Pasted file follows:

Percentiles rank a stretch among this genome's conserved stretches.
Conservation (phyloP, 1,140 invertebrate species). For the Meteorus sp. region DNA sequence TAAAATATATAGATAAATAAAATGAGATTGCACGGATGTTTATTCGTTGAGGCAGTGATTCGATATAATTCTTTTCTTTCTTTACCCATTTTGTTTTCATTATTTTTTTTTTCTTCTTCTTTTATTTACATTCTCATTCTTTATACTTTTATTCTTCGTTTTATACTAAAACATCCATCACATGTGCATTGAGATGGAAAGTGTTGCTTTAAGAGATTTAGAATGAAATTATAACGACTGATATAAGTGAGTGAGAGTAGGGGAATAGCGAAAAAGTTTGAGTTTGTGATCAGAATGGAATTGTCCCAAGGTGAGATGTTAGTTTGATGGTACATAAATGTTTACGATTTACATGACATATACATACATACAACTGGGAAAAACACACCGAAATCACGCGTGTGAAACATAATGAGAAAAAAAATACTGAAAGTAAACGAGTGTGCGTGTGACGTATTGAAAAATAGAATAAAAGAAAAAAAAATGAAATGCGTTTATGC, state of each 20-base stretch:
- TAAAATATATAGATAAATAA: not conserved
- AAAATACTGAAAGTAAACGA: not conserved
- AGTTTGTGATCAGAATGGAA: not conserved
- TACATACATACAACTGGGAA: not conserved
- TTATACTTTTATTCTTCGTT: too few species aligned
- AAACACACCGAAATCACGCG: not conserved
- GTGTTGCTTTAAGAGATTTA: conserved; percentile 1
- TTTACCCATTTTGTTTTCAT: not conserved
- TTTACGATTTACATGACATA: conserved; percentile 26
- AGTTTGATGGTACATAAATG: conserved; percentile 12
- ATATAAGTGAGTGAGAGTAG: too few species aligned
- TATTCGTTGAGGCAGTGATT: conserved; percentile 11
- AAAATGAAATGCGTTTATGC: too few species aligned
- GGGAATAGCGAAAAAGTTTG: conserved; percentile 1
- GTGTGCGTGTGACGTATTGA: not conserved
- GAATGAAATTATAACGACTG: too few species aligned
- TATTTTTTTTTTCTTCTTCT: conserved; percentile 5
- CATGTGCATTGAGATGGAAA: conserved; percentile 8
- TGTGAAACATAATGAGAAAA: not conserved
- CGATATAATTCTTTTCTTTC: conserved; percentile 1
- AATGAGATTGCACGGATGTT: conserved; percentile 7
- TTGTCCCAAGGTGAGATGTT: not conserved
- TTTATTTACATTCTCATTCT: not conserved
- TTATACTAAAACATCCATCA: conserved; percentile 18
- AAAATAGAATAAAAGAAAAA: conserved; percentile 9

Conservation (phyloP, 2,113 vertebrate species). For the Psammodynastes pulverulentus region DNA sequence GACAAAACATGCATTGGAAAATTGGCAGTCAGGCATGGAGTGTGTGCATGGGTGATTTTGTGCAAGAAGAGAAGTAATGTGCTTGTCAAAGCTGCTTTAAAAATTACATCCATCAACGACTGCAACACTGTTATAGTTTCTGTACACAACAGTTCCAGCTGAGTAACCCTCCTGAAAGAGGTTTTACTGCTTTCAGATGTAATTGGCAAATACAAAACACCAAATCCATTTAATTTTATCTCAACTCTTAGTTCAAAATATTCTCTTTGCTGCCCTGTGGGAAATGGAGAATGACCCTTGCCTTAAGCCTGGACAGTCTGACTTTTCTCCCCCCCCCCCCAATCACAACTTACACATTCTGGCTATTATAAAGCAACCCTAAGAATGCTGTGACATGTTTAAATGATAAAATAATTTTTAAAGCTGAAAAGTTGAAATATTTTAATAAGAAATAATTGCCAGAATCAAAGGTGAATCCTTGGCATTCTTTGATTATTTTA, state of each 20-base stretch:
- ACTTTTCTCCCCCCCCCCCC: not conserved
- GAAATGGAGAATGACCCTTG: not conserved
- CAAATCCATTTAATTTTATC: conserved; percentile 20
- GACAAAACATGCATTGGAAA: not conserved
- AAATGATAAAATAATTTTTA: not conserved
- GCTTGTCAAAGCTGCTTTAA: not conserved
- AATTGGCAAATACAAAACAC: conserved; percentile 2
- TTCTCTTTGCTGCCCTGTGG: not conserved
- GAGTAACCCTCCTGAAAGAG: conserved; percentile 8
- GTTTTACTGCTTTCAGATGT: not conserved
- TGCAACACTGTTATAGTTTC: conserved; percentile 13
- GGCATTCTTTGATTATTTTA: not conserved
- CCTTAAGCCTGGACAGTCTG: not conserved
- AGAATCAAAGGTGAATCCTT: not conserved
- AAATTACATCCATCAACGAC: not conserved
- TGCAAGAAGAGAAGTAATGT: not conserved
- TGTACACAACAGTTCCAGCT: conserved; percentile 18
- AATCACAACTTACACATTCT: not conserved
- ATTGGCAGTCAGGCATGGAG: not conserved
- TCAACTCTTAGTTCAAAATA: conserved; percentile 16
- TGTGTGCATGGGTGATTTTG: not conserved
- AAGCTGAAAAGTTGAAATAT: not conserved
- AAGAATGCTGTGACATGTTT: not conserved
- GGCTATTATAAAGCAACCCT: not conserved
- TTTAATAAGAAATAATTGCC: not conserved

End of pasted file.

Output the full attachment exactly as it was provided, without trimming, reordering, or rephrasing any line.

Percentiles rank a stretch among this genome's conserved stretches.
Conservation (phyloP, 1,140 invertebrate species). For the Meteorus sp. region DNA sequence TAAAATATATAGATAAATAAAATGAGATTGCACGGATGTTTATTCGTTGAGGCAGTGATTCGATATAATTCTTTTCTTTCTTTACCCATTTTGTTTTCATTATTTTTTTTTTCTTCTTCTTTTATTTACATTCTCATTCTTTATACTTTTATTCTTCGTTTTATACTAAAACATCCATCACATGTGCATTGAGATGGAAAGTGTTGCTTTAAGAGATTTAGAATGAAATTATAACGACTGATATAAGTGAGTGAGAGTAGGGGAATAGCGAAAAAGTTTGAGTTTGTGATCAGAATGGAATTGTCCCAAGGTGAGATGTTAGTTTGATGGTACATAAATGTTTACGATTTACATGACATATACATACATACAACTGGGAAAAACACACCGAAATCACGCGTGTGAAACATAATGAGAAAAAAAATACTGAAAGTAAACGAGTGTGCGTGTGACGTATTGAAAAATAGAATAAAAGAAAAAAAAATGAAATGCGTTTATGC, state of each 20-base stretch:
- TAAAATATATAGATAAATAA: not conserved
- AAAATACTGAAAGTAAACGA: not conserved
- AGTTTGTGATCAGAATGGAA: not conserved
- TACATACATACAACTGGGAA: not conserved
- TTATACTTTTATTCTTCGTT: too few species aligned
- AAACACACCGAAATCACGCG: not conserved
- GTGTTGCTTTAAGAGATTTA: conserved; percentile 1
- TTTACCCATTTTGTTTTCAT: not conserved
- TTTACGATTTACATGACATA: conserved; percentile 26
- AGTTTGATGGTACATAAATG: conserved; percentile 12
- ATATAAGTGAGTGAGAGTAG: too few species aligned
- TATTCGTTGAGGCAGTGATT: conserved; percentile 11
- AAAATGAAATGCGTTTATGC: too few species aligned
- GGGAATAGCGAAAAAGTTTG: conserved; percentile 1
- GTGTGCGTGTGACGTATTGA: not conserved
- GAATGAAATTATAACGACTG: too few species aligned
- TATTTTTTTTTTCTTCTTCT: conserved; percentile 5
- CATGTGCATTGAGATGGAAA: conserved; percentile 8
- TGTGAAACATAATGAGAAAA: not conserved
- CGATATAATTCTTTTCTTTC: conserved; percentile 1
- AATGAGATTGCACGGATGTT: conserved; percentile 7
- TTGTCCCAAGGTGAGATGTT: not conserved
- TTTATTTACATTCTCATTCT: not conserved
- TTATACTAAAACATCCATCA: conserved; percentile 18
- AAAATAGAATAAAAGAAAAA: conserved; percentile 9

Conservation (phyloP, 2,113 vertebrate species). For the Psammodynastes pulverulentus region DNA sequence GACAAAACATGCATTGGAAAATTGGCAGTCAGGCATGGAGTGTGTGCATGGGTGATTTTGTGCAAGAAGAGAAGTAATGTGCTTGTCAAAGCTGCTTTAAAAATTACATCCATCAACGACTGCAACACTGTTATAGTTTCTGTACACAACAGTTCCAGCTGAGTAACCCTCCTGAAAGAGGTTTTACTGCTTTCAGATGTAATTGGCAAATACAAAACACCAAATCCATTTAATTTTATCTCAACTCTTAGTTCAAAATATTCTCTTTGCTGCCCTGTGGGAAATGGAGAATGACCCTTGCCTTAAGCCTGGACAGTCTGACTTTTCTCCCCCCCCCCCCAATCACAACTTACACATTCTGGCTATTATAAAGCAACCCTAAGAATGCTGTGACATGTTTAAATGATAAAATAATTTTTAAAGCTGAAAAGTTGAAATATTTTAATAAGAAATAATTGCCAGAATCAAAGGTGAATCCTTGGCATTCTTTGATTATTTTA, state of each 20-base stretch:
- ACTTTTCTCCCCCCCCCCCC: not conserved
- GAAATGGAGAATGACCCTTG: not conserved
- CAAATCCATTTAATTTTATC: conserved; percentile 20
- GACAAAACATGCATTGGAAA: not conserved
- AAATGATAAAATAATTTTTA: not conserved
- GCTTGTCAAAGCTGCTTTAA: not conserved
- AATTGGCAAATACAAAACAC: conserved; percentile 2
- TTCTCTTTGCTGCCCTGTGG: not conserved
- GAGTAACCCTCCTGAAAGAG: conserved; percentile 8
- GTTTTACTGCTTTCAGATGT: not conserved
- TGCAACACTGTTATAGTTTC: conserved; percentile 13
- GGCATTCTTTGATTATTTTA: not conserved
- CCTTAAGCCTGGACAGTCTG: not conserved
- AGAATCAAAGGTGAATCCTT: not conserved
- AAATTACATCCATCAACGAC: not conserved
- TGCAAGAAGAGAAGTAATGT: not conserved
- TGTACACAACAGTTCCAGCT: conserved; percentile 18
- AATCACAACTTACACATTCT: not conserved
- ATTGGCAGTCAGGCATGGAG: not conserved
- TCAACTCTTAGTTCAAAATA: conserved; percentile 16
- TGTGTGCATGGGTGATTTTG: not conserved
- AAGCTGAAAAGTTGAAATAT: not conserved
- AAGAATGCTGTGACATGTTT: not conserved
- GGCTATTATAAAGCAACCCT: not conserved
- TTTAATAAGAAATAATTGCC: not conserved